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Decay of Fecal Indicator Bacteria and Microbial Source Tracking Markers in Cattle Feces
Oladeinde, A., R. Brown, B. Snyder, K. Bradshaw, T. Bohrmann, C. Wong, AND M. Molina. Decay of Fecal Indicator Bacteria and Microbial Source Tracking Markers in Cattle Feces. Presented at 98th Annual Southeastern American Society for Microbiology Meeting, Athens, GA, October 25 - 27, 2012.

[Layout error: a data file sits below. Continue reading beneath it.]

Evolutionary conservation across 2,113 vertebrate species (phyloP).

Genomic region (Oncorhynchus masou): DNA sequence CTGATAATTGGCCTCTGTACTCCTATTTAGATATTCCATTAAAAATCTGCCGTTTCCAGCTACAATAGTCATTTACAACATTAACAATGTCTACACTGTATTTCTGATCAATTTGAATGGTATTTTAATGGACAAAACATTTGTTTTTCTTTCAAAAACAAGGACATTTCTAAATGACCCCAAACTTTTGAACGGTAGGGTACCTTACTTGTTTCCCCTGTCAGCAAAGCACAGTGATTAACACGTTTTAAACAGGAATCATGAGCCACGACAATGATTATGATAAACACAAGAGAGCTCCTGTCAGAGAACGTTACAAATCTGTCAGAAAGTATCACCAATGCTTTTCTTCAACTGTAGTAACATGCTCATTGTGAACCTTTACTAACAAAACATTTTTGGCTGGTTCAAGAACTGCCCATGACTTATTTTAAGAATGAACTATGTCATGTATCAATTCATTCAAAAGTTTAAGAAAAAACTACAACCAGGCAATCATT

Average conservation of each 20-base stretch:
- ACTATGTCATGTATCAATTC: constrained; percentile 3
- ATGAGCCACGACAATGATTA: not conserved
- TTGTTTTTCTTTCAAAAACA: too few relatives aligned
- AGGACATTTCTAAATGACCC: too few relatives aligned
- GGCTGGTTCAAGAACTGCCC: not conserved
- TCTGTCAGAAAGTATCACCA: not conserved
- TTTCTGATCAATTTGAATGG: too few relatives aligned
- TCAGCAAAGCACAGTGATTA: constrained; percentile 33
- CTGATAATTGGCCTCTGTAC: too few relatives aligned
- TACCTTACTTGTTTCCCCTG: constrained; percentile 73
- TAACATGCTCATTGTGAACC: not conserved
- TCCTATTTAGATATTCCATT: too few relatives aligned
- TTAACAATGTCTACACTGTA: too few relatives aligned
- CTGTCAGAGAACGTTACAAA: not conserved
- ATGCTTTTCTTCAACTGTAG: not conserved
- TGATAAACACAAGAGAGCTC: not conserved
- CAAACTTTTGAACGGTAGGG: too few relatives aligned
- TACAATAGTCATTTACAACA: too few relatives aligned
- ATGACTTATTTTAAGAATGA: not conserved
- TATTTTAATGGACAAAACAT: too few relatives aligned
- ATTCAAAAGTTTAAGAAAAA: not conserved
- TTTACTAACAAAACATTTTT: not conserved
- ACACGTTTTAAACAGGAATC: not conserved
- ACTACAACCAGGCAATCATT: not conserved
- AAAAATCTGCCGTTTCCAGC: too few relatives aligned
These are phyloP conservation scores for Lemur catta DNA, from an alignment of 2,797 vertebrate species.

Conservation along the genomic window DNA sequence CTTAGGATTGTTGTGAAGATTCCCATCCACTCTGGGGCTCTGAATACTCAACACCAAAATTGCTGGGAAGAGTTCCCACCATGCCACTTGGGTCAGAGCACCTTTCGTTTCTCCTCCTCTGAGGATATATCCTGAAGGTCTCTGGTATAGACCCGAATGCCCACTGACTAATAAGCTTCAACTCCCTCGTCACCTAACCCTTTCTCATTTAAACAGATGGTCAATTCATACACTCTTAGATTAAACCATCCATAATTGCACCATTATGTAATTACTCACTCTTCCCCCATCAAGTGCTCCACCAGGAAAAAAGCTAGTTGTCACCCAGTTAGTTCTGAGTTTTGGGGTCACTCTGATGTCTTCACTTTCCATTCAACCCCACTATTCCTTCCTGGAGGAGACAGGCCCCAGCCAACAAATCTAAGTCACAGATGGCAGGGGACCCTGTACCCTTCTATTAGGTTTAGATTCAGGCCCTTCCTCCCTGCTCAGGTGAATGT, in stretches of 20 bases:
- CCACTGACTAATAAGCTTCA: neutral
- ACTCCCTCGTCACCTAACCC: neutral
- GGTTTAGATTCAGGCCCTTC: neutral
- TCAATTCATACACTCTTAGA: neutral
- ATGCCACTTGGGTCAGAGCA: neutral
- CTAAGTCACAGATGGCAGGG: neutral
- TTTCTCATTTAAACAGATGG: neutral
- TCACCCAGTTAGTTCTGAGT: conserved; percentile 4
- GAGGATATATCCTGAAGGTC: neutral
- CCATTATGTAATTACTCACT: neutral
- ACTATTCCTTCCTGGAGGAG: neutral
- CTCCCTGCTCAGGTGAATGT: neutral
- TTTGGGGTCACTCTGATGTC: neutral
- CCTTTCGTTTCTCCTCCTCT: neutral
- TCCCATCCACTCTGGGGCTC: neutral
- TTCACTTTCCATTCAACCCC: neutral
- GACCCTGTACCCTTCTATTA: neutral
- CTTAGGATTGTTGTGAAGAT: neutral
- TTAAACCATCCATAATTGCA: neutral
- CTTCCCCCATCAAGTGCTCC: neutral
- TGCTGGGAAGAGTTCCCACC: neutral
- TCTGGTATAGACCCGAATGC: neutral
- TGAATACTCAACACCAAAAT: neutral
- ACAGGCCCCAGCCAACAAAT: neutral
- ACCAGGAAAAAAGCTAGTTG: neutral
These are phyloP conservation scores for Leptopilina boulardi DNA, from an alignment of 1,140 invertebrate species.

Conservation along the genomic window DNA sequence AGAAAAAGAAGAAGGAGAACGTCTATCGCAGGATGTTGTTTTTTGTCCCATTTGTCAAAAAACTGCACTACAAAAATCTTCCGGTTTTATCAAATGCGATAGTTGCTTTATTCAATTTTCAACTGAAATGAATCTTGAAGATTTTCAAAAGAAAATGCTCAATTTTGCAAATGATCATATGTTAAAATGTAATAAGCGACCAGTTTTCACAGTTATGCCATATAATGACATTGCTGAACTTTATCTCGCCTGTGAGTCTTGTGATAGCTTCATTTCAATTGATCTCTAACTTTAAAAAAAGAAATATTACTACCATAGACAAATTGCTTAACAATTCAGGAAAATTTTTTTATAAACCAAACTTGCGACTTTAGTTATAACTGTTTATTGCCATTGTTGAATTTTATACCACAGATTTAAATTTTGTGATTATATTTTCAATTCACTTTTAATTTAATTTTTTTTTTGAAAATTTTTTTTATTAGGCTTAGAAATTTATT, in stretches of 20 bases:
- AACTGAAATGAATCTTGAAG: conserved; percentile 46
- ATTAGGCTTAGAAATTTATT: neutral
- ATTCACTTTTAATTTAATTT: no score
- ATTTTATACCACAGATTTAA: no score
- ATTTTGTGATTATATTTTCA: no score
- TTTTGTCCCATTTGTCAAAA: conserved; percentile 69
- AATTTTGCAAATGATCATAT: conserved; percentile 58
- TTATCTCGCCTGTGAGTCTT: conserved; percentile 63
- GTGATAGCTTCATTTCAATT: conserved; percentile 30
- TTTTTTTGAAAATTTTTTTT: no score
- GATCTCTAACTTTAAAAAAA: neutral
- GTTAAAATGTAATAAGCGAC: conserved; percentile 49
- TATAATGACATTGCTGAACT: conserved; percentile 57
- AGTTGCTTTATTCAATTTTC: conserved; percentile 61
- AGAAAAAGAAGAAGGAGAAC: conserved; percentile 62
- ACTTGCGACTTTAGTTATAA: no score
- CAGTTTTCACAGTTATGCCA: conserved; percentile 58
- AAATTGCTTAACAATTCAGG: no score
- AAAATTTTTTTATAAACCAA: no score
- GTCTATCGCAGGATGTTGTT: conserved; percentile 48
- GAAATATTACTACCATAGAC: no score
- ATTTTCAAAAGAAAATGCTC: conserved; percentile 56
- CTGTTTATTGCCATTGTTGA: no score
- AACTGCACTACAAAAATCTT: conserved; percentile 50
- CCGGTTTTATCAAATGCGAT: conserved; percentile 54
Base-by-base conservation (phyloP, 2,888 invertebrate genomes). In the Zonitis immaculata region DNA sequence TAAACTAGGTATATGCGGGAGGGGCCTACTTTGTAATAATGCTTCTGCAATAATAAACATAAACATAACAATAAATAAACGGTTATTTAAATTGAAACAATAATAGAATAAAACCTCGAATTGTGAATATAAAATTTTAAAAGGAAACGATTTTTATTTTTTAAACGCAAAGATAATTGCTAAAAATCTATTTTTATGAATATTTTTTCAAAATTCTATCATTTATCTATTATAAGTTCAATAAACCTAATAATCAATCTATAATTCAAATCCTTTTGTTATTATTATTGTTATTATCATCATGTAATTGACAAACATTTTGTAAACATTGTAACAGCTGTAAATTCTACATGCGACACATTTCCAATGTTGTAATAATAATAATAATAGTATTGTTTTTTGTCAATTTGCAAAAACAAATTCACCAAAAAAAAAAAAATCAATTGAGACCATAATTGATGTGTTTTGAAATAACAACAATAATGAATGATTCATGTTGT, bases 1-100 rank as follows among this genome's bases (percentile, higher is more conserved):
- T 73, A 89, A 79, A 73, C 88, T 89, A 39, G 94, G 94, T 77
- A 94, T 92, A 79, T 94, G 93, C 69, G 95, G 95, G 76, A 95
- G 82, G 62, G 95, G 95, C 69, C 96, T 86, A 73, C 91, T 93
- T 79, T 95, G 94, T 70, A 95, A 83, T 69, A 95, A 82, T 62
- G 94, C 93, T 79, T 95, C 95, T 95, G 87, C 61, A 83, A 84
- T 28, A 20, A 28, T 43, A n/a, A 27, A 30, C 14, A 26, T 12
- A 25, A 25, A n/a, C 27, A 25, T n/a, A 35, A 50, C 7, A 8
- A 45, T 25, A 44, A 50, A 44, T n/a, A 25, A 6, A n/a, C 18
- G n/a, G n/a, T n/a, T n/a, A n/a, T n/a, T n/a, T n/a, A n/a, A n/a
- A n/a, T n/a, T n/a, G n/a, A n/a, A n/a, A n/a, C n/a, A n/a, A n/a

The survival of fecal indicator bacteria (FIB) and microbial source tracking (MST) markers in water microcosms and manure amended soils has been well documented; however, little is known about the survival of MST markers in bovine feces deposited on pastures. We conducted a study to determine the decay rates of FIB and real- time quantitative PCR (qPCR) genetic markers specific for fecal bacteria in 18 freshly deposited cattle fecal samples from three farms in North Georgia. Fecal samples were randomly assigned to shaded and unshaded treatments. A log linear model was employed to characterize the decay exhibited by E.coli, Enterococci and a cow-specific genetic marker (cowM3). Shading significantly decreased the decay rate of E.coli (P<0.0006) which exhibited a T90 of 29 days for the shaded treatment, while the unshaded treatment had a T90 of 16 days. No significant difference due to shading was observed in the decay rates of culturable Enterococci (cE) and the cow–specific marker, which exhibited T90s of 34 and 35 days, respectively under both treatments. E.coli showed re-growth during the first six days after deposition before the decline phase. Moisture content correlated with FIB and cow- specific marker concentrations in both treatments with adjusted R2 values ranging from 0.2 – 0.7 (P< 0.0001). The results of this study indicate that the cow-specific marker can last for up to a month after deposition in the environment; and while its decay dynamic differs from E. coli, it seems a reliable MST marker to use in association with Enterococci for monitoring fecal pollution from pasture lands.